Vampire Hunter

Everything About Fiction You Never Wanted to Know.
Jump to: navigation, search
"Ah yes, holy vampire hunters. 'Stakin' fer Jesus!'"

Someone who hunts vampires. May be a Hunter of His Own Kind (Vampire hunting seems to be a common profession for Dhampyr and the Friendly Neighborhood Vampire who feels compelled to protect humans from his less charitable kin). If not all vampires are evil, he may end up hunting every last one down anyway due to a misplaced sense of justice or the loss of a loved one to a vampire attack. And often sublimated self-loathing.

See The Hunter for a hunter whose chosen quarry extends to other supernatural creatures beyond the blood-sucking variety. The vampire hunter may overlap with the former trope, however, if he is called upon to slay things besides vampires.

Examples of Vampire Hunter include:


Anime and Manga[edit | hide | hide all]

Comic Books[edit | hide]

  • Blade, another Dhampyr type
  • Vlad Tepes III in Impaler, who in this setting was never turned into a vampire himself. Instead, when vampires attacked Wallachia, he used magic to become an immortal vampire slayer.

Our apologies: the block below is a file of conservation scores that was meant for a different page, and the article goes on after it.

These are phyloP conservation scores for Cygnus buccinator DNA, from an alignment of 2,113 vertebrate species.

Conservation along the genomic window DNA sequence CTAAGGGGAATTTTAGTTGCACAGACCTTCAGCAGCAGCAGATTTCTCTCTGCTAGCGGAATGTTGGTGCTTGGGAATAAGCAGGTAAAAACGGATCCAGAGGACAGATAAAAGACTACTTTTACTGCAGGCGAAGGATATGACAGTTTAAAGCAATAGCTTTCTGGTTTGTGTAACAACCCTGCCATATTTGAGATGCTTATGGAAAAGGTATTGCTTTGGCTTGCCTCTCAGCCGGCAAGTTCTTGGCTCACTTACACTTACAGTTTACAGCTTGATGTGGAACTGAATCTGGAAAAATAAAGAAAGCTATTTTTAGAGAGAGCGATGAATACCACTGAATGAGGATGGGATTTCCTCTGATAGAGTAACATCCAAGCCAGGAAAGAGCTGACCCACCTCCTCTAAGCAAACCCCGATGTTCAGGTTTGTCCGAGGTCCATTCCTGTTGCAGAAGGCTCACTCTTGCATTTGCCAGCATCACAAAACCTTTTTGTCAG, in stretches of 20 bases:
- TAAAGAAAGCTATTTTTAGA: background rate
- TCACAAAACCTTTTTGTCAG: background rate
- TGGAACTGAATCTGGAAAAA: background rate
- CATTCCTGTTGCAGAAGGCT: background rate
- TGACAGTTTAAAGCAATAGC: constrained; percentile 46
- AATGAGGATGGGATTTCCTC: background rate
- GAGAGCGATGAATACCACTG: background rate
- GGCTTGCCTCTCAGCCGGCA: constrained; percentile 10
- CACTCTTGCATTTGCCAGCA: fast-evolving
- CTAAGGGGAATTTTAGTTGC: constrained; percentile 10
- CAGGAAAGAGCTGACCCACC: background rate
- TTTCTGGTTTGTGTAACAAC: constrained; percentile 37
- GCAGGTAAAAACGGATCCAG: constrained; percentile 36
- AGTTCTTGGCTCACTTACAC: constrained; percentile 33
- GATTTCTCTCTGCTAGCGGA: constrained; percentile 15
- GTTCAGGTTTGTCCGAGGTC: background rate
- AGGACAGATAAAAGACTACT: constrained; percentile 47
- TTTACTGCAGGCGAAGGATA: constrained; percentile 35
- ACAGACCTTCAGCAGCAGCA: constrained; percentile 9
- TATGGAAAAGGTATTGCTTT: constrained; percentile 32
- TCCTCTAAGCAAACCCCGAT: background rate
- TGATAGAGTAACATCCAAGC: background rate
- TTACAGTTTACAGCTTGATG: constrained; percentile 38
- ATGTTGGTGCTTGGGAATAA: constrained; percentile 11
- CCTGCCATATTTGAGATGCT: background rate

• The Vassals of the Morning Star from American Vampire.

Film[edit | hide]

Literature[edit | hide]

  • Baron Vordenburg in Carmilla is one of the earliest examples of literature, possibly the Trope Maker.
  • Most modern examples are descended in part from the character Abraham Van Helsing in the original Dracula. Van Helsing was never described as a vampire hunter in the novel though; he was merely a doctor with knowledge of exotic diseases. It's never explicitly said, but Van Helsing clearly demonstrates perfect knowledge of vampire weaknesses and is instantly willing to make use of his knowledge after noting that Lucy's symptoms match those in the legends, without so much as a hint of skepticism. This would seem to imply that he has some previous experience with vampires or other supernatural phenomena, even in the original novel.
  • Harry Keogh of Brian Lumley's Necroscope novels.
  • The dhampyr guardians in Vampire Academy are trained to protect the Moroi (good, mortal vampires)) from the Strigoi, your classic evil undead types.
  • The Venators of The Gardella Vampire Chronicles.
  • The Night Huntress books have both Cat, a Hunter of Her Own Kind, and the secret government agency's SWAT team charged with studying and destroying the undead.